Check back often for updates to our eclipse programming!
For the first time in almost 100 years, a solar eclipse will be visible from the entire United States! Observers located in Washington, D.C., will see a partial eclipse, with the Moon blocking up to 82% of the Sun.
The eclipse will be visible in Washington, D.C., from 1:17 pm to 4:01 pm EDT, with maximum eclipse at 2:42 pm EDT. Throughout this time period, visitors will be able to observe the Moon gradually moving across the face of the Sun and blocking a portion of its light.
Programming at the Museum's National Mall Building:
- Safe solar telescopes (at the Observatory)
- Free eclipse glasses (at the Observatory and inside at the Welcome Desk)
- Make your own pinhole eclipse viewer (at the Observatory)
- Live view of the eclipse from Museum staff in Liberty, Missouri, broadcast on screens throughout the Museum
Programming at the Museum's Steven F. Udvar-Hazy Center:
- Safe solar telescopes (outside the entrance)
- Free eclipse glasses (outside the entrance and inside at the Welcome Desk)
- Make your own pinhole eclipse viewer (inside, location TBD)
Off-site programming locations, including safe solar telescopes and free eclipse glasses:
- The National Archives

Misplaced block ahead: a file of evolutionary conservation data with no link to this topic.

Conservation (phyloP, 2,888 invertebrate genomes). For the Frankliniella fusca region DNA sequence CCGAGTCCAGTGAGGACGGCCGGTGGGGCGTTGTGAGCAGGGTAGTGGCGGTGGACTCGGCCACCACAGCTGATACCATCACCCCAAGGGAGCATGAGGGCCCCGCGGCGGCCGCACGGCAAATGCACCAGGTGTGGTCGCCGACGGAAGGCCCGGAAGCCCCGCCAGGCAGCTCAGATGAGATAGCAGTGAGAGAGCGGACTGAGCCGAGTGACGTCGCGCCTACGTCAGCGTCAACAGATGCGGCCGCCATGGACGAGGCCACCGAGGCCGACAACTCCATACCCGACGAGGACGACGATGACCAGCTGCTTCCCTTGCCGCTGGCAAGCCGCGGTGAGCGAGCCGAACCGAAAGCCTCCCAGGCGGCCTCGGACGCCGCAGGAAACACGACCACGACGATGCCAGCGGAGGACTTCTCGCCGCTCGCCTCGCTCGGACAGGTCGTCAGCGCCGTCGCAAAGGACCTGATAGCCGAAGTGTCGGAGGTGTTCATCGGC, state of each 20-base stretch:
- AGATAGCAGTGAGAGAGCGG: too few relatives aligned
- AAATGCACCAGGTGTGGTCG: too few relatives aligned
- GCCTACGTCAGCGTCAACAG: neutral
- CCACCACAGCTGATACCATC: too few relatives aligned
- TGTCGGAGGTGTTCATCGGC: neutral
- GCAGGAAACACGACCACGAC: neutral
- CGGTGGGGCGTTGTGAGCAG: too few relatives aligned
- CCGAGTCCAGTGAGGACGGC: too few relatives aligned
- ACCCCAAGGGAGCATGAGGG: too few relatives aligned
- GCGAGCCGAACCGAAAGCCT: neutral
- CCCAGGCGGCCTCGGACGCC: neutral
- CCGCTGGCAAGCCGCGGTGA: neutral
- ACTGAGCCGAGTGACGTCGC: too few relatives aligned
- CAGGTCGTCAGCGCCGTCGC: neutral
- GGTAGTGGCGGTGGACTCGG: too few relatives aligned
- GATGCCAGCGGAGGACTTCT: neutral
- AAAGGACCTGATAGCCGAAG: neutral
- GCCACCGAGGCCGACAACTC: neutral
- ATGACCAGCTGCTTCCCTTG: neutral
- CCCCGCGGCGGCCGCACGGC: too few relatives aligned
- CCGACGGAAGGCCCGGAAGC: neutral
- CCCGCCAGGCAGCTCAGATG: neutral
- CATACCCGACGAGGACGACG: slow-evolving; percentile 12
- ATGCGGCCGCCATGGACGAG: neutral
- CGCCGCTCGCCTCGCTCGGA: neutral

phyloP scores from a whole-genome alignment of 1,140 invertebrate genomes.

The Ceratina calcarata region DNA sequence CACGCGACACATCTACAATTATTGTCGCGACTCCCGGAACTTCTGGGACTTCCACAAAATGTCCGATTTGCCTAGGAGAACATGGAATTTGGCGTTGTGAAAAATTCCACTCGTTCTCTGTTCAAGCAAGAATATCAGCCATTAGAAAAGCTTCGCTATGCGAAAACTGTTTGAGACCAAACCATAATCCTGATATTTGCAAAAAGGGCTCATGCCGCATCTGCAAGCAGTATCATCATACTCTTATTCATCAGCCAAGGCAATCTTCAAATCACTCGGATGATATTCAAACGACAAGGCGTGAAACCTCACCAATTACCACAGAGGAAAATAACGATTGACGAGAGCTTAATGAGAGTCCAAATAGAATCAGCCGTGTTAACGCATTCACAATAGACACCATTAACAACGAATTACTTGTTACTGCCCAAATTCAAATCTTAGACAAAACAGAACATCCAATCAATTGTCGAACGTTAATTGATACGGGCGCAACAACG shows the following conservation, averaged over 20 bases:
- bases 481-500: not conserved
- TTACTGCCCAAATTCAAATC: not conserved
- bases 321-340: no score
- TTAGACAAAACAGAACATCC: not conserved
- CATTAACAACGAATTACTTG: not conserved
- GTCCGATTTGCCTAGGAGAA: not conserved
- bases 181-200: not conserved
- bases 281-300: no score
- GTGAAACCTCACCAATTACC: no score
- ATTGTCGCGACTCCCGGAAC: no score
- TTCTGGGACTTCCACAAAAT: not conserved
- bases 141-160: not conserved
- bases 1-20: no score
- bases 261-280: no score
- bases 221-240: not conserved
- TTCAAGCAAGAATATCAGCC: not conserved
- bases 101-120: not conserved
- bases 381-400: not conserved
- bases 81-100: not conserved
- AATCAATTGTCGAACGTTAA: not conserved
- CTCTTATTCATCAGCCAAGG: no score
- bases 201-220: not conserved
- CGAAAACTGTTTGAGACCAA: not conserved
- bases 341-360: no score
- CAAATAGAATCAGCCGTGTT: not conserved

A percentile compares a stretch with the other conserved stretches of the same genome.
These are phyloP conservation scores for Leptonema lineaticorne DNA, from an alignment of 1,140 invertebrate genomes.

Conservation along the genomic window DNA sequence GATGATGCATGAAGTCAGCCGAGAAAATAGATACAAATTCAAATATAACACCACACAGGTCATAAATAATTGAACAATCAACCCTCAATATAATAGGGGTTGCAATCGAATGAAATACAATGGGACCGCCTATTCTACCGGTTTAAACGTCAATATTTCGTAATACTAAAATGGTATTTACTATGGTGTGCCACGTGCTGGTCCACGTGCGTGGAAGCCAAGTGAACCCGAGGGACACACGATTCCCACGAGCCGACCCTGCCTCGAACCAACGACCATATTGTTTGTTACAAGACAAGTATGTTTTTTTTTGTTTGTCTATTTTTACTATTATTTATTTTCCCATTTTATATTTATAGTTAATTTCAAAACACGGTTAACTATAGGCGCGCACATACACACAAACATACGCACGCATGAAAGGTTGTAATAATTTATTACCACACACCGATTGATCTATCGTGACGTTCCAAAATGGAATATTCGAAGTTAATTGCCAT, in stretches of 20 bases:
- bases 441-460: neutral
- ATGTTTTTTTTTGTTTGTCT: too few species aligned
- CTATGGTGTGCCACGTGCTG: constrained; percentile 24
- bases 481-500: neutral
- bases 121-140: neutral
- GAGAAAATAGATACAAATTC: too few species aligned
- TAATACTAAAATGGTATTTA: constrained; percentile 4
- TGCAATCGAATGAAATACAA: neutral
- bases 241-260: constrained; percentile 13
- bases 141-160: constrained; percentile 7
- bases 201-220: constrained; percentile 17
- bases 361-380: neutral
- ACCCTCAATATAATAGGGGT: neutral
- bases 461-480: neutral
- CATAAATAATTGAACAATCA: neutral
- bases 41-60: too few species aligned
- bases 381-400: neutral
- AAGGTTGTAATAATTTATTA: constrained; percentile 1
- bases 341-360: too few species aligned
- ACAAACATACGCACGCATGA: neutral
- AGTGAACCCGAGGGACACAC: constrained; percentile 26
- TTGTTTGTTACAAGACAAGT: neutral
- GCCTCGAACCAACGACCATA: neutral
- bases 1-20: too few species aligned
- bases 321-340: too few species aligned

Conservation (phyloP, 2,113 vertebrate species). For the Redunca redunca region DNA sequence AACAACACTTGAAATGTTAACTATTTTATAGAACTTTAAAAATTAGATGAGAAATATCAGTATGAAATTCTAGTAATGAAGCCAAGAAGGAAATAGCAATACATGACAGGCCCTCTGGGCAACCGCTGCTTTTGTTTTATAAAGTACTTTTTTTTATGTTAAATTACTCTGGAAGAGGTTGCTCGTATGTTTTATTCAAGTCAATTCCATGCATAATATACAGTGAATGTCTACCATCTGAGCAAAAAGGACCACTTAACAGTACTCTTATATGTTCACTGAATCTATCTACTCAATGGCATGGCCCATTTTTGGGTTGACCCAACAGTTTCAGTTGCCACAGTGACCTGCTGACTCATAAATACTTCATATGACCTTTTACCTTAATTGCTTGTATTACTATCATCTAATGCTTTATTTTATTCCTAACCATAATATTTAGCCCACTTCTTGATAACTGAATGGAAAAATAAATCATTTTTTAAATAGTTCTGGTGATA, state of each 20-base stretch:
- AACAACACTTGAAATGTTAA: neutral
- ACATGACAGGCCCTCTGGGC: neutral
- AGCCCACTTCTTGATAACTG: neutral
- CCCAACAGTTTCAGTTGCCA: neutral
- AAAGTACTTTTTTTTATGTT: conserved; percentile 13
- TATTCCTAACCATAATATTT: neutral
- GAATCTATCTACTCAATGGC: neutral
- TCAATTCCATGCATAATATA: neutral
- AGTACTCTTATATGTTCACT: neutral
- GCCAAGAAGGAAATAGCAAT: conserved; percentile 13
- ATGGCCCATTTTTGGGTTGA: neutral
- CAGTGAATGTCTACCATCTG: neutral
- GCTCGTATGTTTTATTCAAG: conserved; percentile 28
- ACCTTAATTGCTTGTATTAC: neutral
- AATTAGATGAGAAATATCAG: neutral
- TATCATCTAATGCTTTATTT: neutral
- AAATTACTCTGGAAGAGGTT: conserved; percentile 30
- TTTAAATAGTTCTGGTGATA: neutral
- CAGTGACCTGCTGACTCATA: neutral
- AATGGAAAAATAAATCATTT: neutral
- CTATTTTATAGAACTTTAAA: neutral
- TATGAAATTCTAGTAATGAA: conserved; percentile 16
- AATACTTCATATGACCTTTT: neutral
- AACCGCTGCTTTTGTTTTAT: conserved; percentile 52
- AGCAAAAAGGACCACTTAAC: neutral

- The National Zoo
- Various points along the National Mall (check back for updates)
- Live STEM in 30 broadcast of the eclipse from Liberty, Missouri, which is in the path of totality,* on Air and Space Live
- View of the eclipse from Washington, DC on the Observatory's Ustream channel
*The path of totality is the region where the Moon will completely block the Sun, producing a "total solar eclipse," for up to 2 minutes 30 seconds. Only observers located in the path of totality will experience the total solar eclipse.
Programming at the Museum before eclipse day:
- Saturday, July 8 at the National Mall Building: Your Eclipse Family Day
- Saturday, July 15 at the Steven F. Udvar-Hazy Center: Your Eclipse Family Day
- At both family days you can:
- Learn about the science of eclipses
- Make your own safe solar eclipse viewer
- Plan how you'll observe the eclipse in August
- Share your experiences of past eclipses
- Learn how to photograph the eclipse from experienced astrophotographers
The Observatory is free and open to the public during posted hours, weather permitting. For weather and closure updates, check @SIObservatory or ask at the Welcome Center when you arrive at the Museum.
Accessibility: The Observatory dome and terrace are accessible via ramp or steps. Written and touchable explanatory materials are available.